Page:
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Anne Penfold Street (1932–2016)

by Diane Donovan

Anne Street, 1996

Anne Street, 1996

photo provided by family

Anne Penfold Street (1932–2016), mathematician, was born in Melbourne on 11 October 1932. She studied at the University of Melbourne and, later, the University of Illinois. Her early interests were in chemistry, graduating with a Master of Science in 1956. Investigations into quantum mechanics and the prediction of properties of new compounds led to a PhD in 1966 in group theory under the supervision of Michio Suzuki in Illinois.  

Anne's interest in group theory laid the foundations for a successful career researching and publishing on combinatorial designs, binary arrays and Ramsey theory. She was appointed to a lectureship in mathematics at the University of Queensland in 1967 and awarded a personal chair in mathematics in 1985. Anne was appointed director of the university’s Centre for Combinatorics, 1990, and later the Centre for Discrete Mathematics and Computing, 2004. She coauthored a seminal text, Combinatorics of Experimental Design (1987), with her daughter Deborah Street.

Anne obtained significant Australian Research Council funding to support an internationally renowned researcher network at the University of Queensland, supporting many postdoctoral researchers and building a strong research environment for the mentoring of her colleagues. She supervised eight PhD students and three MSc by research students.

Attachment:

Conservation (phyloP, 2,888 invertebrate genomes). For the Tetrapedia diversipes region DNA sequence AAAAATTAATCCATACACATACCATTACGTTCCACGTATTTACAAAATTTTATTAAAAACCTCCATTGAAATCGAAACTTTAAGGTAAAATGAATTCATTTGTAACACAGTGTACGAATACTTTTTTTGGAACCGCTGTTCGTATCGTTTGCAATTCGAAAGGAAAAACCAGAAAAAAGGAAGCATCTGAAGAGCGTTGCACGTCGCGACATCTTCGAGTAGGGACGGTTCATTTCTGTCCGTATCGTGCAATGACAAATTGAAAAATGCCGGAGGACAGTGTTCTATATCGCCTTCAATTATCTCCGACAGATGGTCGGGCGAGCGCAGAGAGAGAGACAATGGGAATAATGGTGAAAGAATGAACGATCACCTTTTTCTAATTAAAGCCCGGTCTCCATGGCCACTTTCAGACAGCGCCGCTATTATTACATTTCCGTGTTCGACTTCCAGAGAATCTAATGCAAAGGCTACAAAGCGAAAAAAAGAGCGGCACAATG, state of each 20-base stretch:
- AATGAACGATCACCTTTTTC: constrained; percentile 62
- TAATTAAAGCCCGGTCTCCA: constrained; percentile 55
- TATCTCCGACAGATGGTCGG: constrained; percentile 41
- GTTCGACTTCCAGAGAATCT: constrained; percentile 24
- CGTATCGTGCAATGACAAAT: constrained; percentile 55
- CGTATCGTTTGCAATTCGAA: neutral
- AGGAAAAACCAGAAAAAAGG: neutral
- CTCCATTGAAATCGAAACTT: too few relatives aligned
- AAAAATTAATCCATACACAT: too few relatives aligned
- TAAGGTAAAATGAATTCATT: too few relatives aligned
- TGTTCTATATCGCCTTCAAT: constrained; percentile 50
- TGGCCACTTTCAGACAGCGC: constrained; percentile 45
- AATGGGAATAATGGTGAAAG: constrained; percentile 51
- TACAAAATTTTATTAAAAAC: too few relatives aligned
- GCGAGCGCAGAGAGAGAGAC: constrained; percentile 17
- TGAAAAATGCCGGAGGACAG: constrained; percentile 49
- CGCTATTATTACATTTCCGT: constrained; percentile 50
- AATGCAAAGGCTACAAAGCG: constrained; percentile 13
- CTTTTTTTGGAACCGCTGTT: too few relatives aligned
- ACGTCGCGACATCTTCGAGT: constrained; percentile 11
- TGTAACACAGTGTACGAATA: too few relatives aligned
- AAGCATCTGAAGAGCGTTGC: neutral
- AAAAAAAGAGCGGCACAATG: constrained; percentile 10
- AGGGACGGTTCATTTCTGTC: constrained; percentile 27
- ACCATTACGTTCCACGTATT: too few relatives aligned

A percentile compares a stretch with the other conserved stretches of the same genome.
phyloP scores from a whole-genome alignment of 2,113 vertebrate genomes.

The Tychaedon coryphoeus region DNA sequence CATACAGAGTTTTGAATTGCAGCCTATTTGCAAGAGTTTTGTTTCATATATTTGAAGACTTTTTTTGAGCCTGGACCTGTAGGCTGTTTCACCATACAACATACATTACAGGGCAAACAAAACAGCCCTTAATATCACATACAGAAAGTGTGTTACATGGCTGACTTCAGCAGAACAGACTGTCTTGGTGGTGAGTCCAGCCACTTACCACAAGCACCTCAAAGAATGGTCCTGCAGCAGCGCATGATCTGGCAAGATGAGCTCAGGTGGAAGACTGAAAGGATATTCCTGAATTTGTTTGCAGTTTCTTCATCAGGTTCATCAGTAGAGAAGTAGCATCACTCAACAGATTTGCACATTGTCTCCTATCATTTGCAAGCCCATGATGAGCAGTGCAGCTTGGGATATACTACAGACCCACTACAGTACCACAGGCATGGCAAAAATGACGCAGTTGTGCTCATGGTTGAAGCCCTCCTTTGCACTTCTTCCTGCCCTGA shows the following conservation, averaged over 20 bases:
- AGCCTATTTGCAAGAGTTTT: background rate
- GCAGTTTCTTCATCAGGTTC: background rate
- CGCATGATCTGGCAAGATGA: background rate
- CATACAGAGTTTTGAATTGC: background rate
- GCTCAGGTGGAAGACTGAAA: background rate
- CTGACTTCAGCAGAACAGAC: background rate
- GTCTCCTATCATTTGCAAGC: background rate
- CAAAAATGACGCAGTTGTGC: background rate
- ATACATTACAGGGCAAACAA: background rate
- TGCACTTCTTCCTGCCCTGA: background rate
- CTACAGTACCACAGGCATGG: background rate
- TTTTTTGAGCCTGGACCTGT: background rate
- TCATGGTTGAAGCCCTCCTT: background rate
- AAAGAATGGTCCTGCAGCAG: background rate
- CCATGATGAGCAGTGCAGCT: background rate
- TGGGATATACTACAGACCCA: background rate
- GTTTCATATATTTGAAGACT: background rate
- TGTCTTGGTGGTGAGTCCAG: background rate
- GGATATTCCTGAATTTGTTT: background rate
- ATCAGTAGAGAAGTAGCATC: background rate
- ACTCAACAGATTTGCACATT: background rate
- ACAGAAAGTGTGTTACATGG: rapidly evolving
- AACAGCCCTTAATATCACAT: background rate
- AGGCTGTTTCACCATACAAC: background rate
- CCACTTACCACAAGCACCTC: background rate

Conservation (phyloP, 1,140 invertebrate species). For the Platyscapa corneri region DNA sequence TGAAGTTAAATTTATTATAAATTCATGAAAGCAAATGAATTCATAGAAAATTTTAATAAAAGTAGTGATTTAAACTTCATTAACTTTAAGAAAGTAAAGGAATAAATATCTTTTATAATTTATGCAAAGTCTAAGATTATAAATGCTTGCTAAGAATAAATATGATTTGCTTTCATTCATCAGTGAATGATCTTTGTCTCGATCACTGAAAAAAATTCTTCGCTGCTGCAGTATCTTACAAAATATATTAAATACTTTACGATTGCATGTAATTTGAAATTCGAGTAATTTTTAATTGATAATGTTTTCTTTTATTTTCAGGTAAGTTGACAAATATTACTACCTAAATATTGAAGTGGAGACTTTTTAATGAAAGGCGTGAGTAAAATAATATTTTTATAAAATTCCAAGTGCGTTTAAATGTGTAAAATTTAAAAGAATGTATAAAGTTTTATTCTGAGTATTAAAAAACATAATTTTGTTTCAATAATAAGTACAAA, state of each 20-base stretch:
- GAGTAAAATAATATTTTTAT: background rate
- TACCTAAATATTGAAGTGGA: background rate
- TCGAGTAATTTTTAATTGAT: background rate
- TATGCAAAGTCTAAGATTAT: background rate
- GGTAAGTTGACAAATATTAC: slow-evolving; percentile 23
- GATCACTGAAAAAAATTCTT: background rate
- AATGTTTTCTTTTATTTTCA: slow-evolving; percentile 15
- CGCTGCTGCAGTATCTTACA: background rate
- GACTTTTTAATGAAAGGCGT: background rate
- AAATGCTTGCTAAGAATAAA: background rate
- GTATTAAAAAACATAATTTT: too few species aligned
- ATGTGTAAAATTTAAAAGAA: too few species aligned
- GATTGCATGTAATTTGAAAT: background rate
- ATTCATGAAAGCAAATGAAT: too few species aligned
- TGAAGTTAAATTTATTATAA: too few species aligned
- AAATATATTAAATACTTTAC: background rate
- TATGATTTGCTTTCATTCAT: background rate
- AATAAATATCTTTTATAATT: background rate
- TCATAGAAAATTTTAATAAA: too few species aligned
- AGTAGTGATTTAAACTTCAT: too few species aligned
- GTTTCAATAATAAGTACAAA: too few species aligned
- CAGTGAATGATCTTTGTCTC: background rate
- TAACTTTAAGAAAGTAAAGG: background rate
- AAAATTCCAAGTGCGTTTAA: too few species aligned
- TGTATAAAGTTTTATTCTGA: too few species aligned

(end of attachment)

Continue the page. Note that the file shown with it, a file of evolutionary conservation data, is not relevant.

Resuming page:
The Combinatorial Mathematics Society of Australia (CMSA) was incorporated in 1996 with Anne as the president and she oversaw the establishment of the Australasian Journal of Combinatorics and was editor-in-chief from 1990 to 2001. 

Anne dedicated much of her professional and personal time to the activities of the Australian Mathematics Trust (AMT), working to challenge and to encourage the development of young Australians’ understanding of mathematics and informatics. The importance of Anne’s contribution was acknowledged when she was awarded the 1994 Bernhard H Neumann Award for excellence in mathematics enrichment. 

Her work with the AMT and as president of the Australian Mathematical Olympiad Committee, together with her mentoring of junior colleagues, resulted in her being appointed a member of the Order of Australia in 2014 for services to education in mathematics. She has also been honoured by the Australian Mathematical Society, which has instituted the Anne Penfold Street Awards to provide additional financial support to Australian mathematicians travelling abroad. 

Through passion and dedication Anne significantly enhanced Australia’s international reputation and advanced mathematical proficiency. She was just the third woman to be appointed to a chair of mathematics in Australia, and was honoured by the award of a DMath (honoris causa) by the University of Waterloo in 1996. 

Anne died on 28 December 2016, survived by her daughter Deborah Street and a son Anthony Street, and grandchildren Amelia Street and Thomas Wilson.

Original Publication

Additional Resources

Citation details

Diane Donovan, 'Street, Anne Penfold (1932–2016)', People Australia, National Centre of Biography, Australian National University, https://peopleaustralia.anu.edu.au/biography/street-anne-penfold-33351/text41652, accessed 23 April 2024.

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